Yesterday in the early evening I went hiking and climbing for a few hours by myself in the big red rocks above town. I climbed up further then I’ve ever been.

I stopped at a red rock plateau way above the town—what a view of Sedona! I could see all the way to Court House Rock. I felt something pushing me to go further--so up I went—the degree of steepness and danger increased with each 1O meters. I was scrambling on a lot of loose rocks which were unstable. I hesitated for a moment but then as always I kept following that gut feeling that has served me so well and kept climbing. I could see that I was nearing a towering red rock face--something kept pulling me towards it.

When I got to the cliff face, I sat down and went into that place of stillness, trusting that there was something that Spirit wanted me to feel or see. After about five minutes nothing came and then I felt inside it was time to descend. I wondered what this inner guidance was all about. As you can probably tell this is a very dangerous place (I would never take clients here—no worries!)

The decent was steep and again a lot of unstable little rocks underfoot. I felt myself being pulled to the left and questioned briefly if that’s why I was drawn to the cliff face. I would not have descended this way but it was only 100 feet from the way I had come up. So I went down and down—always being very careful—talking to myself, “Easy Greg, careful, stay focused”.

I stopped to get some water and looked around. The area I was standing in looked totally unfamiliar and I could not see the way I had come up. As I climb I always make sure I can retreat on the same line. I didn’t see that line! So I could be descended into a cliff drop! A wave of fear ran thru my body and I could feel that sinking feeling on the edge of my emotions, ready to sweep in. Having hiked a lot off-trail in the Sedona area, I know how easily you can get yourself into serious trouble very fast. 50 ft cliff drops have a way of appearing out of nowhere.

My experience hiking off-trail has taught me a great deal and it really served me well on this beautiful Sedona evening. Now instead of panicking, I sat still for a few moments and do what all good climbers and hikers should do: situation assessment and equipment inventory. I had about 1 hour max until twilight set in and enough water for at least three hours plus cell phone that was operational. I just went quieter listening for my inner guidance. After a few moments it guided me to explore the line of descent I was making another a few hundred meters and if nothing appeared to show me a clear way down I would back-track to the cliff face. The fear inside me has eased considerably. I made sure I greeted the little plants along the descent, " A Ho, brothers, A Ho sisters." Always remembering--if you honor them, they will honor you.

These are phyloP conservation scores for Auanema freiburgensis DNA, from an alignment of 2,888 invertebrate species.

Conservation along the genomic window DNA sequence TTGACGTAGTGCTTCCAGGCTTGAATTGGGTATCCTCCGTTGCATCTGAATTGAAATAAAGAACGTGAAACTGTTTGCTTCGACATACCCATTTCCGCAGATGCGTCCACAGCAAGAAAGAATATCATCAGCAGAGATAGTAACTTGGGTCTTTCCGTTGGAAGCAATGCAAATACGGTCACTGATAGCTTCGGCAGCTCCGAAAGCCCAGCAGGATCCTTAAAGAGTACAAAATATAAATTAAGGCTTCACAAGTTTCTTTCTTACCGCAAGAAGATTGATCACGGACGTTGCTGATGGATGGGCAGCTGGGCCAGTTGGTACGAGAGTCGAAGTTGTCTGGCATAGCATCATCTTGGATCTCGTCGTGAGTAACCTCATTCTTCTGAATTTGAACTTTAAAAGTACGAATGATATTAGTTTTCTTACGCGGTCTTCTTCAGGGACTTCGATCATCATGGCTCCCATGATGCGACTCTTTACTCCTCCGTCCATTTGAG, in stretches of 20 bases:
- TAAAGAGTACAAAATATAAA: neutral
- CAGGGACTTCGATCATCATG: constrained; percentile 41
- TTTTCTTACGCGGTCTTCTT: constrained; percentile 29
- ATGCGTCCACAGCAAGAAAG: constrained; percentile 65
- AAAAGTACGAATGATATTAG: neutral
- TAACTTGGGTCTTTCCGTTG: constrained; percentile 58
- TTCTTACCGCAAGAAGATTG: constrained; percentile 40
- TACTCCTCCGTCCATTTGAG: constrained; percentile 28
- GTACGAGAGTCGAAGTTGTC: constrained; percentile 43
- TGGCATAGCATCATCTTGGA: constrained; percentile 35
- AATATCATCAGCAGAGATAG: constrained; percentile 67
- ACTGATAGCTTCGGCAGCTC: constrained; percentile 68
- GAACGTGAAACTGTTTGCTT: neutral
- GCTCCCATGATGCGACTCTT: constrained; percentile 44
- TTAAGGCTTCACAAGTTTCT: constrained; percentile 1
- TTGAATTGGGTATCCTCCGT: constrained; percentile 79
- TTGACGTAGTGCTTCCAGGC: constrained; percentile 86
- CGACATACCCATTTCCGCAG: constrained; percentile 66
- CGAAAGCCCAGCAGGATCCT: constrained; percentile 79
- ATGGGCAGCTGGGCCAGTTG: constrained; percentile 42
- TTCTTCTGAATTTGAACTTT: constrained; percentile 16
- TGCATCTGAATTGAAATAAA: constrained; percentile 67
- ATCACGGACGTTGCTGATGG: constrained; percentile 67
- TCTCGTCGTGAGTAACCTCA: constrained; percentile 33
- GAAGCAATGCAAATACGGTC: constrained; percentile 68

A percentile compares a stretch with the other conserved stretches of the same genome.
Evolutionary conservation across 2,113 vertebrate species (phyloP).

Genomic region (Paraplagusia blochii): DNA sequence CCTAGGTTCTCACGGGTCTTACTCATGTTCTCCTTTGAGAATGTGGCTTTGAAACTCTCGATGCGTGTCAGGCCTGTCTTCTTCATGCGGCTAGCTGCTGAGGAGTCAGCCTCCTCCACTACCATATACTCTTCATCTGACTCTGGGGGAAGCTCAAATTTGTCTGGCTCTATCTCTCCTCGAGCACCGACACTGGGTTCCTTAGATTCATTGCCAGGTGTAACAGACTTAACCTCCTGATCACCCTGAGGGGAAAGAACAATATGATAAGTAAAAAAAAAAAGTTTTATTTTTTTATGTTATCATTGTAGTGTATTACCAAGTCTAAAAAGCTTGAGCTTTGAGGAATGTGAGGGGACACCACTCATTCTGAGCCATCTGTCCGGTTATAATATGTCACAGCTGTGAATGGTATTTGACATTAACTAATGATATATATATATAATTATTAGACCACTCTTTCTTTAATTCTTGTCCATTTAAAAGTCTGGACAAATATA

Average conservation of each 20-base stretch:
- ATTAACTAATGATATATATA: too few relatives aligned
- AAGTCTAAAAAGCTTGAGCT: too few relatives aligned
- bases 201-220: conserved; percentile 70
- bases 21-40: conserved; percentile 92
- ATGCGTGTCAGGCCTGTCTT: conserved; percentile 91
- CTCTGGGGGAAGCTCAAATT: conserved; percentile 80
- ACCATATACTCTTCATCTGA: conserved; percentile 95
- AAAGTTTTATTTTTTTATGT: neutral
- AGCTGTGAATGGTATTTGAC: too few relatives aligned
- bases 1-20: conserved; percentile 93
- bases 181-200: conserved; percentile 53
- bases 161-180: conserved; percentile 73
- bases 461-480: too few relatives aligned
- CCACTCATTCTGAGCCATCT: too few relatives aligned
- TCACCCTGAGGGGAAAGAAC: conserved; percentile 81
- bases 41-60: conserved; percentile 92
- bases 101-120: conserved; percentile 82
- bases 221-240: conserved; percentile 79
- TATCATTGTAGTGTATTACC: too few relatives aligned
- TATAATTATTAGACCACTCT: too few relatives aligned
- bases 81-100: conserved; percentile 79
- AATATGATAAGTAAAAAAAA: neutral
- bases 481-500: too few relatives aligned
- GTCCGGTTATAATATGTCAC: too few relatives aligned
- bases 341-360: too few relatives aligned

I kept talking to myself as I took one step at a time over the unstable gravel and pebbles, “Easy, brother, one step at a time.” When I got to the distance I had marked, I could see that the topography (finally got to use this word!) appeared to be transitioning into the base of the mountain. Let me stress the word “appeared”. It’s not always as it looks. But my inner guidance said go for it and I did. Within about ten minutes I was safely down at the base!

I was unsure of how far I was from the trail head I had veered off to start the climb but I knew it was the in “that” direction. Again first stopping to check how much light I had left and to make sure every 500 meters I was heading the right way, not getting over confident. After about 20 minutes I found the trail and stopped and offered my deepest thanks to the Old Ones and the Rock and Plant People for watching over me.

Why tell this story? I have seen this kind of scenarios end up badly. I saw clearly how I didn’t let fear get me un-centered. I felt the fear and didn’t try and run from it. I let it motivate me to slow down and quiet down even more than I was. I gave my experience a chance to form itself. I was patient and did not get ahead of myself. And I was grateful for my experience to lead me down the mountain safely. I saw that I have truly learned something over the years and was proud of myself.

Ultimately, I was grateful that I followed my inner guidance to climb as high as I did—I wouldn’t have learned as much about myself and trust and using emotions if I hadn’t.

That’s part of living here in the Magic Kingdom—you never quite know what a little early evening stroll will bring!

Author's Bio: 

Gregory Drambour is the author of The Woodstock Bridge the well-acclaimed book about Native American Spirituality. He is your guide on your Sedona Retreat! He owns Sedona Sacred Journeys, a spiritual retreat center in Sedona, Arizona